Final Greetings

19 Greet Prisca and Aquila, and the household of Onesiphorus. 20 Erastus remained at Corinth, and I left Trophimus, who was ill, at Miletus. 21 Do your best to come before winter. Eubulus sends greetings to you, as do Pudens and Linus and Claudia and all the brothers.

22 The Lord be with your spirit. Grace be with you.

Scripture is the primum principium; it is [Luther writes] “in itself the most certain, the most accessible, the most readily understandable (book) which interprets itself and approves, judges, and illumines all (words) of all.” It must “reign as queen.” (18)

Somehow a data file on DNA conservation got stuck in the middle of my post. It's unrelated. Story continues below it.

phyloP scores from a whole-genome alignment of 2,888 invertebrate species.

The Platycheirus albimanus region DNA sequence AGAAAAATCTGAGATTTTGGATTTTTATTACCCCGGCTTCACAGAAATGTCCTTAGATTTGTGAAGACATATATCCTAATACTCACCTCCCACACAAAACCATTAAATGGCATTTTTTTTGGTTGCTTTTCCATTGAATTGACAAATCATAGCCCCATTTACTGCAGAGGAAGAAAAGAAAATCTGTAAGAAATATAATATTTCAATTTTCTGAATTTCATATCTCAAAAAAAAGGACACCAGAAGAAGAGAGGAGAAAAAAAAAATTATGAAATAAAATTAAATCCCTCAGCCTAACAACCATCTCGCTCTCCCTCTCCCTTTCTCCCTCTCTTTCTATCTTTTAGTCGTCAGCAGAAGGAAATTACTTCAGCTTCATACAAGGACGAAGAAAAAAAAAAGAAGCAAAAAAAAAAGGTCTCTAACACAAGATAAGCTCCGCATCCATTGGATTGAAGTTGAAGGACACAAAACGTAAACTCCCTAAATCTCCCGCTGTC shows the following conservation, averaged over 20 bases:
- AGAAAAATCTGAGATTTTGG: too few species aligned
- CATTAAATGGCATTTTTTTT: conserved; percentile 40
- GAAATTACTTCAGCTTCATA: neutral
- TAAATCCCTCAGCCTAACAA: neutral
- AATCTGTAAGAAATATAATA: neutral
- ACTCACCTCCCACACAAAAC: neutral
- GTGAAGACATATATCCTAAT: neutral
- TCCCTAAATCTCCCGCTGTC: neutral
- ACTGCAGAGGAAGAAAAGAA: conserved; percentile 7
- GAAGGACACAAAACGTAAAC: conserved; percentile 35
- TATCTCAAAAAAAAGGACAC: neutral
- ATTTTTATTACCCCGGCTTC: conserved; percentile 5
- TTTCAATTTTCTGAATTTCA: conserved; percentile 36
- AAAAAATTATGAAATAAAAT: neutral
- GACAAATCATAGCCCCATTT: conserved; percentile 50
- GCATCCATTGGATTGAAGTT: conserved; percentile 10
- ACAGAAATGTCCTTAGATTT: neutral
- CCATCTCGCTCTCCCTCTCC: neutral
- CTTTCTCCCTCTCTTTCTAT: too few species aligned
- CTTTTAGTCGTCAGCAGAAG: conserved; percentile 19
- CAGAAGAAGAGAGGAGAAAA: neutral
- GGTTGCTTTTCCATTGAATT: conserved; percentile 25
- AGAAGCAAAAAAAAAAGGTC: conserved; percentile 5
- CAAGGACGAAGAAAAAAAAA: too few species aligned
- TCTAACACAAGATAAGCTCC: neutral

–Johann Michael Reu, Luther on the Scriptures

This daily Bible reading guide, Reading the Word of God, was conceived and prepared as a result of the ongoing discussions between representatives of three church bodies: Lutheran Church—Canada (LCC), The Lutheran Church—Missouri Synod (LCMS) and the North American Lutheran Church (NALC). The following individuals have represented their church bodies and approved this introduction and the reading guide: LCC: President Robert Bugbee; NALC: Bishop John Bradosky, Revs. Mark Chavez, James Nestingen, and David Wendel; LCMS: Revs. Albert Collver, Joel Lehenbauer, John Pless, and Larry Vogel.

Learn More